terminate its operations. It is possible that future global economic events and conditions may result in further volatility in the financial markets which, in turn, could
negatively impact WesternZagros’ ability to access equity or debt markets in the future.
Due to the risks, uncertainties and assumptions inherent in forward-looking statements, prospective investors should not place undue reliance on these forward-looking
statements. For a full discussion of the risk factors, please refer to the Annual Information Form on the Company’s web site.
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Our Objective

To be recognized, through consistently superior business


performance and operations excellence, as one of the leading
junior oil and gas companies active in Iraq.

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WesternZagros Today

 Listed on TSX Venture Exchange: WZR


 Shares Outstanding:
 Basic: 207.5 million
 Fully Diluted: 220.5 million
 Market Capitalization: $86.7 million1
 Average Daily Trading Volume (3 month): 1.4 million1
 Working Capital: $53 million2
 Head Office – Calgary, Alberta, Canada
 Overseas Office – Sulaymaniyah, Kurdistan Region of Iraq

1 As of June 17, 2010


2 As of March 31, 2009

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A Rare Opportunity: Oil Exploration in an OPEC Country

Strong  Large exploration block in the Kurdistan Region of Iraq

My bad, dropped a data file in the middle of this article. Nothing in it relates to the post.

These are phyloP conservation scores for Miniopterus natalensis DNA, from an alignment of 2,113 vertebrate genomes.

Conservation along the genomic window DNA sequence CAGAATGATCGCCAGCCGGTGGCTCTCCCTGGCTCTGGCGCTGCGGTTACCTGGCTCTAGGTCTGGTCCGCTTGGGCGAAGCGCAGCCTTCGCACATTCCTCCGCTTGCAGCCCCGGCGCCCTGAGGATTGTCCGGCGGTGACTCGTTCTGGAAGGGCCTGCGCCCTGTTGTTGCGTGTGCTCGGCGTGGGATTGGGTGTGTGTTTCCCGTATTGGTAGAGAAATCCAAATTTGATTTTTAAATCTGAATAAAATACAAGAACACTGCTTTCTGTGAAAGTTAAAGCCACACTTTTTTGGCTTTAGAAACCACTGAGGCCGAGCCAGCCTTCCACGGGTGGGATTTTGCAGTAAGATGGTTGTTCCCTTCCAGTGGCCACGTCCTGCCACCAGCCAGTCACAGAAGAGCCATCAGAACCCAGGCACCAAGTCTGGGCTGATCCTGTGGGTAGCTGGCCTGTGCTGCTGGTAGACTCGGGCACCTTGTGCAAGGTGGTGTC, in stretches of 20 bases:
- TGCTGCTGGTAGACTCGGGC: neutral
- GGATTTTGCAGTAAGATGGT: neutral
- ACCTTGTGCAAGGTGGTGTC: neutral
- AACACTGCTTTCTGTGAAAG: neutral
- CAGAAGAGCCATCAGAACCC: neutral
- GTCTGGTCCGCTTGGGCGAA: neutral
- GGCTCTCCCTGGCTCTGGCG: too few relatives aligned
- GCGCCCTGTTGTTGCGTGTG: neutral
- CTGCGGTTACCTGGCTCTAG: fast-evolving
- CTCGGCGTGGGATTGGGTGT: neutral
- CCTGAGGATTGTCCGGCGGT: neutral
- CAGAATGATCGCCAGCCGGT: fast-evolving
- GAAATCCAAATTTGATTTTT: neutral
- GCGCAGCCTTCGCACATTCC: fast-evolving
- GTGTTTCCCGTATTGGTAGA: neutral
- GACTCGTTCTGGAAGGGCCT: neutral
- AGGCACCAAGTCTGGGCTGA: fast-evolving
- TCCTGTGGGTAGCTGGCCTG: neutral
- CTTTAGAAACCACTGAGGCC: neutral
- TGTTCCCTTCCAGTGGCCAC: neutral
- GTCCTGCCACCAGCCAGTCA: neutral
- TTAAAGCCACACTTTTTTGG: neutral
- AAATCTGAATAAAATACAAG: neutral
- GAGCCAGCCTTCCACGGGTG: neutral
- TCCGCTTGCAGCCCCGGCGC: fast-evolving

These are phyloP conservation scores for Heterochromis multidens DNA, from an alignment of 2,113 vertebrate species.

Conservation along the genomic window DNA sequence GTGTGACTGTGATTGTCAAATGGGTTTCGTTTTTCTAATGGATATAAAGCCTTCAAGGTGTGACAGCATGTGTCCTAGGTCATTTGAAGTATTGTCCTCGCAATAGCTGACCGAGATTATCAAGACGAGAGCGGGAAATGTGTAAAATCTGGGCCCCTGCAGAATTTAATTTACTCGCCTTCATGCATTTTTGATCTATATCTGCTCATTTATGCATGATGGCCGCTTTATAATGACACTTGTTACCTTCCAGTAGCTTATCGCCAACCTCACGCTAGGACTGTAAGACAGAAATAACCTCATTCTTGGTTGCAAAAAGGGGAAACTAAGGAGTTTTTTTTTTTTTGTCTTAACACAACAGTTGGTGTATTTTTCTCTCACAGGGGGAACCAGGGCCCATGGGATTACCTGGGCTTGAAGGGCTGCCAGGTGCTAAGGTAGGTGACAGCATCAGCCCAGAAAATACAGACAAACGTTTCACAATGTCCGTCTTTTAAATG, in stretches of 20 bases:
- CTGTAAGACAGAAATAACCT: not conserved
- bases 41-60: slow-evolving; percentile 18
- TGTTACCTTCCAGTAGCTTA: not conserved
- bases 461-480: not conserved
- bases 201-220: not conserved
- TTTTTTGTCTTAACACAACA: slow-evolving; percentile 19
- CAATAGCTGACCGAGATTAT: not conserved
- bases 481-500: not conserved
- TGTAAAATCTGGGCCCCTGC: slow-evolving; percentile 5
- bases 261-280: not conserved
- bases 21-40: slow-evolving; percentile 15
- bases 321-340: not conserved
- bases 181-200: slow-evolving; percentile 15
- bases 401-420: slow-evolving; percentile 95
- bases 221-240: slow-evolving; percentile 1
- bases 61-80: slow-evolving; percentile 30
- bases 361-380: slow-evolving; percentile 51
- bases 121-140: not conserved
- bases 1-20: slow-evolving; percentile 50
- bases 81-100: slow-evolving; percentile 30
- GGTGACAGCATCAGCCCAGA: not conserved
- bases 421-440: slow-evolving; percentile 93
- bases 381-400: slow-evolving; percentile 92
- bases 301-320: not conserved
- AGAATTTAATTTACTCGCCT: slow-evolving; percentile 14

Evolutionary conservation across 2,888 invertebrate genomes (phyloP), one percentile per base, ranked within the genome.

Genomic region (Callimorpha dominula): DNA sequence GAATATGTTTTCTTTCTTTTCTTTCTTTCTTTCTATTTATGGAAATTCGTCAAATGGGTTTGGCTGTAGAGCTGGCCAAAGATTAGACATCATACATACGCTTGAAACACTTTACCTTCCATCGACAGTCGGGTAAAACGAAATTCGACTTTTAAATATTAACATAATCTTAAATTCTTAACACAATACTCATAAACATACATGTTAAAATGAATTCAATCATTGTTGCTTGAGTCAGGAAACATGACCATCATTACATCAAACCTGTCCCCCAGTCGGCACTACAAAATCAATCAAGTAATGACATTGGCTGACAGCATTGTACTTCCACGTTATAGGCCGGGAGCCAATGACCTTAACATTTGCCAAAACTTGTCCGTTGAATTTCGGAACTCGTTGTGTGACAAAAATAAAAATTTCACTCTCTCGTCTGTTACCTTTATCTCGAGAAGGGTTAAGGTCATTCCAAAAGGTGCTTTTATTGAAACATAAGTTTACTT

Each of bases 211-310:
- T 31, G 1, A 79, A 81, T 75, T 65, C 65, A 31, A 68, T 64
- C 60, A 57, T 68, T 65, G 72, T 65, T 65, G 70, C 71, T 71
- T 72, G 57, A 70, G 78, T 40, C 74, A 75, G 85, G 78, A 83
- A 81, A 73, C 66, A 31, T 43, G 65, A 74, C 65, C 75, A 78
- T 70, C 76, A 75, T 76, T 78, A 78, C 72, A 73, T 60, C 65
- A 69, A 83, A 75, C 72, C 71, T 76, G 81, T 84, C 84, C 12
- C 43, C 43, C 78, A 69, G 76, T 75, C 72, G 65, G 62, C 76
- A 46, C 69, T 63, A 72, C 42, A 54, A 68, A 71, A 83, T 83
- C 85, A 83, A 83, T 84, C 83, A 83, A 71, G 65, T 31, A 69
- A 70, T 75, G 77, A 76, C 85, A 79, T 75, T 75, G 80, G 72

Block 44: 500,000 acres or 2,120 km2
Foundation
 Attractive Production Sharing Contract (PSC) terms in place

Early Stage  High impact near-term exploration opportunities


 Significant discovery at Kurdamir-1
Opportunity
 Inventory of significant prospects and leads

 Management and Board have extensive oil and gas experience


High Calibre Team and a history of value creation
 Extensive international experience with the majors and large
independents

 Strong relationship with all levels of government, including


Solid Partnerships Kurdistan Regional Government (KRG) – a PSC partner
 Experienced international industry partner (Talisman Energy)

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Operational Milestones

Operating in Kurdistan since 2005 with no security incidents


 4 million person hours without a Lost Time Incident

Over 1,500 kilometres of high quality 2-D seismic acquired


 Over 20 prospects identified on PSC lands

2008/2009 – Safely drilled and suspended Sarqala-1


 High pressure oil discovery
 Valuable operational information gained